What is the Value of Storytelling and Why are Traditional Stories important?

As the maker of children’s costumes based on traditional stories, I wanted to talk about the value of storytelling.

Why are these stories usually the first we learn at school and what do they teach us?

“If you want your children to be intelligent, read them fairy tales.

If you want them to be more intelligent, read them more fairy tales.”

 Albert Einstein

Storytelling is a powerful art and we’ve been telling them for miliennia.

We all, adults and children alike, have an innate love of stories and the magic, awe and wonder they create.

As well as providing enjoyment and entertainment, they were cautionary tales about life and survival.

They provided us with lessons, values and an introduction to critical thinking – discussing what’s right and wrong.

Child wearing the grey wolf hat and tabard against a yellow fabric background.

Learning to build and enjoy stories

Traditional stories are ideal for teaching children the conventions of story writing. There’s a complete story structure within a relatively short and ‘child friendly’ length.

They have a beginning, middle and end with clear story openers, such as, ‘once upon a time’ and endings ‘happily ever after’.

They have well defined settings, ‘good’ and ‘bad’ characters and plots – often a problem and solution.

Traditional stories provide children with an understanding of the rhythm of a story. This, in turn, supports a child’s ability to understand story structure and sequencing and enjoy other stories.

These stories help build vocabulary with their rich, colourful and figurative language. This ‘story’ language offers children an opportunity to experiment with words they might not ordinarily use.

Traditional stories are also perfect for children to retell in their own words and create their own versions. Firstly, there is no ‘one’ version of these stories. They began as those told around the fire, passed down from generation to generation, through speech rather than writing.

They were not set in stone and changed over the years. By the time the likes of Charles Perrault, in France, in the 1600s and later on the Brothers Grimm, in Germany, in 1800s, collected these stories and wrote them down, there were often numerous versions of each one.

Secondly, the simplistic narrative and underdeveloped characters provide us with gaps. We can fill in these gaps ourselves, with our own thoughts and ideas. The possibilities are endless!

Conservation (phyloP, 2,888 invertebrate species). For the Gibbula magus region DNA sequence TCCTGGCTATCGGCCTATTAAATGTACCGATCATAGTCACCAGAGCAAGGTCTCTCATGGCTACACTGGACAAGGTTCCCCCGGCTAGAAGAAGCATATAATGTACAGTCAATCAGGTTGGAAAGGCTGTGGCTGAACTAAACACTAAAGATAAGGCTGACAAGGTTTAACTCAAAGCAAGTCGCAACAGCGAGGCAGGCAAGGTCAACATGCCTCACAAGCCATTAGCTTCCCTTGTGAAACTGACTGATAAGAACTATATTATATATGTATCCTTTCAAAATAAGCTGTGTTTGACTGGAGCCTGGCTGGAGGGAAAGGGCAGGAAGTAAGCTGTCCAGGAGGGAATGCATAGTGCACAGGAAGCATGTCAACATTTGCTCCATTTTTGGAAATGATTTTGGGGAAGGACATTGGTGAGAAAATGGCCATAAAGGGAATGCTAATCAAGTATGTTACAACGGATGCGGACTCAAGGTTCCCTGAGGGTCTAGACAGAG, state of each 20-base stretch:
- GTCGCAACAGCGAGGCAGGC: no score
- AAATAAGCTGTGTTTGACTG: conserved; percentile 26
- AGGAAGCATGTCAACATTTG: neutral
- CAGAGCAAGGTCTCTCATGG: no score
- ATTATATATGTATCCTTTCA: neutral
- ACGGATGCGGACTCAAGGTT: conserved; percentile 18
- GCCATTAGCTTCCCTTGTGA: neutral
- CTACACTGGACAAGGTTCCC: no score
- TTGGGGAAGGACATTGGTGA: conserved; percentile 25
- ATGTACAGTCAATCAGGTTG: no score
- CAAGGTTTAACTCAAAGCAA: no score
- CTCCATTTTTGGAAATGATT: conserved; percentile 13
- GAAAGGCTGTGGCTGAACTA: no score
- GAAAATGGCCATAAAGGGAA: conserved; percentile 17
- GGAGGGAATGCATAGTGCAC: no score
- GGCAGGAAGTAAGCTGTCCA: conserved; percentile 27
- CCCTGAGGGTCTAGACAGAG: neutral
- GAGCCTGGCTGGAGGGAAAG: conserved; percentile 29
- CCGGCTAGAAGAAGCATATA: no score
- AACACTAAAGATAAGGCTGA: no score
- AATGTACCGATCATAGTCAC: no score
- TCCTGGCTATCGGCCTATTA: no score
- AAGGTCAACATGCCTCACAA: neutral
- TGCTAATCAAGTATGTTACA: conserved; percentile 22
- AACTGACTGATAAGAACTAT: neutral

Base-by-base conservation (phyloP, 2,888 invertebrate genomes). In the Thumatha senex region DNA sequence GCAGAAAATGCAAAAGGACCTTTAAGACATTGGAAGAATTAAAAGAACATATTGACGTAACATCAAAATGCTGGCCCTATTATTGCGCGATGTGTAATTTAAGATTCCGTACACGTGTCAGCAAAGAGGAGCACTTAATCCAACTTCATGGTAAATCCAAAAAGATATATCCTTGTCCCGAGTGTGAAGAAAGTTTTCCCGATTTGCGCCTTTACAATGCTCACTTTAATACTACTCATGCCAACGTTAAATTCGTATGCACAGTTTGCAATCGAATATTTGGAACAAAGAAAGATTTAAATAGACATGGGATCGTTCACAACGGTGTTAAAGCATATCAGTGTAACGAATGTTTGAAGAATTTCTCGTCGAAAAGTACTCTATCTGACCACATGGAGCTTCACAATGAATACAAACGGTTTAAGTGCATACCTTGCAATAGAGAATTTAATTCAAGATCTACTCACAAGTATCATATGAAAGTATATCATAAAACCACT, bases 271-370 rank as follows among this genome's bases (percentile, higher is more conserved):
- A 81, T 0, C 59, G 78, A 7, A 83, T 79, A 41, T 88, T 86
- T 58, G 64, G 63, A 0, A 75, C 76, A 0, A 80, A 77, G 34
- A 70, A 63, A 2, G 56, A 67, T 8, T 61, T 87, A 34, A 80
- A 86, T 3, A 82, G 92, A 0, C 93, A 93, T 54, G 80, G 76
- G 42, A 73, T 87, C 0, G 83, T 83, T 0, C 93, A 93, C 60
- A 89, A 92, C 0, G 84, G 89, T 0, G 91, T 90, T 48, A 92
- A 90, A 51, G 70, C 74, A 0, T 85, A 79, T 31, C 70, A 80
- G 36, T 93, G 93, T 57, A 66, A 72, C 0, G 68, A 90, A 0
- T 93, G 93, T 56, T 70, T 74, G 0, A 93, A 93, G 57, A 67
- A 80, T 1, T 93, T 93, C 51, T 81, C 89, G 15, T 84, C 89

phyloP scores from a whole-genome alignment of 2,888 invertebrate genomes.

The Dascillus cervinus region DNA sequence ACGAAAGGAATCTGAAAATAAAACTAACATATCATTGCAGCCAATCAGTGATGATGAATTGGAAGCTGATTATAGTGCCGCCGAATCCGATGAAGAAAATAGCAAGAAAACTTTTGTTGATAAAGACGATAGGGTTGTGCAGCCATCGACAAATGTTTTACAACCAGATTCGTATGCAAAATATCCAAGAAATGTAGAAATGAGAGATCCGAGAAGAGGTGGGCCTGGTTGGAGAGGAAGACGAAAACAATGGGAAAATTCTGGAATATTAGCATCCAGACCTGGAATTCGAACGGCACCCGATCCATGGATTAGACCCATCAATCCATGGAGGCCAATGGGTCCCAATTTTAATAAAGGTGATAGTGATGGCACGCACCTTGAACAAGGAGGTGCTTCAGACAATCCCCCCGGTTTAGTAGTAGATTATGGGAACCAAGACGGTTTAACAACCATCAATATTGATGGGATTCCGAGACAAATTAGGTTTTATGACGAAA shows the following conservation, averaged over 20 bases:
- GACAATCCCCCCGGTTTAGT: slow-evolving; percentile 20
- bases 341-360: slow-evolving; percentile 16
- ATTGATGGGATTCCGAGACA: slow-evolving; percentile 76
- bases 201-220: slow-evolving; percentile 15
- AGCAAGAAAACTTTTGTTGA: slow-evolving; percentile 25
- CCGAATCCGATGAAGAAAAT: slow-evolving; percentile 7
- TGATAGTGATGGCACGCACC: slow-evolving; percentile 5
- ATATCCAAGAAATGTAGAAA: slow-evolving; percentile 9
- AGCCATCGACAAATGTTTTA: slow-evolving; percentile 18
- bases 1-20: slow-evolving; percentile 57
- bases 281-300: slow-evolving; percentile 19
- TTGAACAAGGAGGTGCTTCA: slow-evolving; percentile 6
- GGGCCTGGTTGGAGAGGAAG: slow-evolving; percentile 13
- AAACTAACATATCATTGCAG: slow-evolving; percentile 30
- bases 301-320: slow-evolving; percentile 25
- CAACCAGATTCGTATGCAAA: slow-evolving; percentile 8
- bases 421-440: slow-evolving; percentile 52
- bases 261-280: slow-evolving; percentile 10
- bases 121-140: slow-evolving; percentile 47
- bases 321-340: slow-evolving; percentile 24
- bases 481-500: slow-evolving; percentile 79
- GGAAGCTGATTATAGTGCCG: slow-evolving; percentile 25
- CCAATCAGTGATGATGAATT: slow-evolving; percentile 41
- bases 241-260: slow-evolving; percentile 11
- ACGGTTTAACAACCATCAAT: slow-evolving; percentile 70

Child standing in the doorway of a caravan, wearing the fairytale gingerbread man tabard.

Nurturing imagination and creativity

Traditional stories nourish our imaginations and nurture our creativity. Anything and everything is possible!

They are full of humans, talking animals, elves, giants, trolls, fairies, wicked stepmothers, the list goes on.

They are set in enchanted forests and magical kingdoms.

Characters live in gingerbread houses or under bridges, climb tall beanstalks and grow giant vegetables!

This gives children the freedom to conjure up all kinds of characters and adventures, from the familiar to the fantastical.

4 children standing in front of a wooden caravan, dressed as the 3 billy goats gruff and the troll. The troll is holding a big stick.

Developing emotions and moral compass

Traditional stories introduce children to difficult emotions, such as fear and grief.

They can see bad things do happen to everyone but within a safe, comfortable (fantastical) environment.

Children can identify with the feelings experienced by the characters, secure in the knowledge that this isn’t the real world.

This detachment from reality makes things less scary.

Traditional story structures are formulaic. There is consistency and certainty in the simple, black and white, good versus bad, ‘problem and solution’ narrative, which is comforting to children.

The smaller and weaker ‘good’ characters, many of them also children, show courage and guile in triumphing over adversity in a world of bigger and stronger ‘bad’ characters (giants, evil stepmother or cunning wolf).

Even when the main ‘good’ character is experiencing difficulty, children feel confident that everything will work out well in the end.

These stories also contain life lessons. They can provide an opportunity to introduce critical thinking skills.

Characters have to make choices throughout the stories.

It might be selling a cow for magic beans rather than money or building a house out of straw rather than bricks.

It could be wandering off to pick flowers when you’ve been told to stay on the woodland path!

Discussing these choices and their consequences enables children to think about the rights and wrongs, again, from a safe distance.


2 children standing side by side wearing the fairytale wizard cape and wizard hat and witch hat, witch dress and cape. The witch is holding a broomstick. In the background are trees and green mist

Traditional stories stay with us even as adults; there’s something comforting about their familiarity and creativity, the fact that we pass them down through the generations and that everything ends ‘happily ever after’.


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